Guardian columnist fundamentally misunderstand Liberation Theology
The following article has appeared in the Guardian authored by George Monbiot. The headline and the tagline are both, well, rather inflammatory: “In the war on the poor, Pope Francis is on the wrong side: in Latin America a new Inquisition has betrayed Catholic priests who risk their lives to stand up to tyrants – as I’ve witnessed.”
The substance of the article is that Pope Francis is opposed to liberation theology, and in so being has somehow betrayed the poor. Mr Monbiot writes:
The assault began in 1984 with the publication by the Congregation for the Doctrine of the Faith (the body formerly known as the Inquisition) of a document written by the man who ran it: Joseph Ratzinger, who later became Pope Benedict. It denounced “the deviations, and risks of deviation” of liberation theology. He did not deny what he called “the seizure of the vast majority of the wealth by an oligarchy of owners … military dictators making a mockery of elementary human rights [and] the savage practices of some foreign capital interests” in Latin America. But he insisted that “it is from God alone that one can expect salvation and healing. God, and not man, has the power to change the situations of suffering.”
The only solution he offered was that priests should seek to convert the dictators and hired killers to love their neighbours and exercise self-control: “It is only by making an appeal to the ‘moral potential’ of the person and to the constant need for interior conversion, that social change will be brought about.” I’m sure the generals and their death squads were quaking in their boots.
The truth of the matter is, though, that the condemnation of the excesses of liberation theology by the then Cardinal Ratzinger, which was, it seems, fully supported by the then Archbishop Bergoglio, was a good thing as anyone who appreciates the nature of liberation theology will know. As the words quoted above make clear, though perhaps not in a way that Mr Monbiot appreciates, liberation theology, in using Marxist criteria at the expense of Christian ones, denied the efficacy of divine grace and the sacramental nature of the Church. For it is Christ alone who can change human hearts: Marx never did, except for the worse.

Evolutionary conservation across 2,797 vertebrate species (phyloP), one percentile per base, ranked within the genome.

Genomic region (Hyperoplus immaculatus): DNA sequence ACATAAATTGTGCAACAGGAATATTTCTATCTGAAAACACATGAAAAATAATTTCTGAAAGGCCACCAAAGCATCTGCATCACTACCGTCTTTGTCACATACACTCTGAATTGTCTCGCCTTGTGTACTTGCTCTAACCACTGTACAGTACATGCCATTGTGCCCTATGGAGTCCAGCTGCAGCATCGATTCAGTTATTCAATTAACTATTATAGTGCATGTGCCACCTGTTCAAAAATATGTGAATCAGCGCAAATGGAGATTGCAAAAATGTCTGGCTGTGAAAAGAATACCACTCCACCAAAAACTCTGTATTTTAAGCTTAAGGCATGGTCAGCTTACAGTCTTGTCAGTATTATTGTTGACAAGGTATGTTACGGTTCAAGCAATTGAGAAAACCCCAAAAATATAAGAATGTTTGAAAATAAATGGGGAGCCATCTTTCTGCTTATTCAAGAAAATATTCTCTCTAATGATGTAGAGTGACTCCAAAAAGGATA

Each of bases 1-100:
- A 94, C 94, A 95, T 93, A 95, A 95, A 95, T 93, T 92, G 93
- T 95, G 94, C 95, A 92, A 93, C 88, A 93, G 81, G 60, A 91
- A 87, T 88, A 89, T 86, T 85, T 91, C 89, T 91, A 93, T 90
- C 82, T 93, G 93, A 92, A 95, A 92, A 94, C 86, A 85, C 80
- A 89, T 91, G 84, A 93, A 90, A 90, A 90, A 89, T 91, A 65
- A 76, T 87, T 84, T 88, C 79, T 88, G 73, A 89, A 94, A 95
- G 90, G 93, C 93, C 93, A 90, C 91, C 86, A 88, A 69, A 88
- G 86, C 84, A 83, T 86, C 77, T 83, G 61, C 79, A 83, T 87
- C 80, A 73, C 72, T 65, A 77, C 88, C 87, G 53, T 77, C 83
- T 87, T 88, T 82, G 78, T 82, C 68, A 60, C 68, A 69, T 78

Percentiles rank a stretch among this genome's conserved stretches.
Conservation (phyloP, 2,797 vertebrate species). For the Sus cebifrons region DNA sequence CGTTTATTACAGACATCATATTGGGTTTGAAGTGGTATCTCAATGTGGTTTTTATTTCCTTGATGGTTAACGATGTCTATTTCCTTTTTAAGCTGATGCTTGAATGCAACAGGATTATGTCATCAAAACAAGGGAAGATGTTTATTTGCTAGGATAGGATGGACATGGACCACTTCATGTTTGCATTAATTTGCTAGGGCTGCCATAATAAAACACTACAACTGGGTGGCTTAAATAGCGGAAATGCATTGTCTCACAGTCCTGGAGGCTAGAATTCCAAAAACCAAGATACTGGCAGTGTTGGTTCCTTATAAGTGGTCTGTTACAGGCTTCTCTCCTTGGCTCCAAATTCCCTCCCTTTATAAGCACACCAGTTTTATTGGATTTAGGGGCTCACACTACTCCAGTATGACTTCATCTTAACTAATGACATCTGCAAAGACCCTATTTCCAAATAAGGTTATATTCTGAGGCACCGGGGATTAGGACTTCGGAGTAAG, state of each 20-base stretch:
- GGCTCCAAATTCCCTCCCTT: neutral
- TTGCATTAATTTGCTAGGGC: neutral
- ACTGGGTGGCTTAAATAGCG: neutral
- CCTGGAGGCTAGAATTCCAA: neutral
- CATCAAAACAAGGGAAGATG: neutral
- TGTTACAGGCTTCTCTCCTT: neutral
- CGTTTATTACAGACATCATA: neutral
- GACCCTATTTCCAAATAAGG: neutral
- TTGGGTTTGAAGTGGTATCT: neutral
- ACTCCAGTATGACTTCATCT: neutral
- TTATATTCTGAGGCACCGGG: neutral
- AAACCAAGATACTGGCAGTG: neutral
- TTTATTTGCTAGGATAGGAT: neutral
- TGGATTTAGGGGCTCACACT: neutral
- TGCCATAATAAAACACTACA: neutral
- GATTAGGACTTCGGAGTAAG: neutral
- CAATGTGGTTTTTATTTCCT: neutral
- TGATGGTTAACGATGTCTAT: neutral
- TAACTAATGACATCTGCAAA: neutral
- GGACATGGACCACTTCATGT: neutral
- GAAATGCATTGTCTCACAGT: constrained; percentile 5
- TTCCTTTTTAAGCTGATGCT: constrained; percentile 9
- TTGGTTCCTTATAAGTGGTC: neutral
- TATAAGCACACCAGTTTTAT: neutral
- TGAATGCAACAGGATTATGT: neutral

Of course, Mr Monbiot may have his own reasons for wanting the Catholic Church in Latin America to turn itself into an instrument of international Marxism, but he ought to recognise that the Church has an absolute right to define its own beliefs. And the primary belief of the Church is that we find salvation in Christ and in Christ alone. When we preach Christ, then we truly preach a social gospel. As for the generals “quaking in their boots”, I think it is unwise of Mr Monbiot to dismiss the gospel of Christ as an agent of social change.
How can social change come about without a change of heart in individuals? How can society progress without people changing? And how can such change come about without the sweetness and the power of the grace of Christ at work? In the end repentance is far more likely to bring about real and lasting change, and will be far more efficacious in doing so that what the Marxists advocate, namely violence.
Violent revolution as a way of bringing about human happiness has a poor track record. One hardly needs to illustrate this point. Ask any Russian. The change of heart wrought by the grace of Christ has a better track record. Look, for example, at the records of the governments of Alcide de Gasperi in post-War Italy, or that of Konrad Adenauer in the same period. The transformation of a society through grace is possible. Incidentally, both of these Christian Democrat governments were perhaps the most successful governments ever when it came to the question of solving the problem of poverty, which they did by entirely peaceful means.
It is unfortunate that Mr Monbiot should so dismiss the power of the Christian gospel, and advocate its replacement with Marxist dogma. One might go back a few centuries and see in the preaching of St Francis (our Pope’s patron) an example of the power of Christ to bring about changes in society suaviter, not by force but by persuasion. Was the world better off for the preaching of Francis? I believe so. Will it be better off if it listens to Pope Francis? Yes, I believe so too. When one has to choose between Christ and Marx, I think the choice is clear.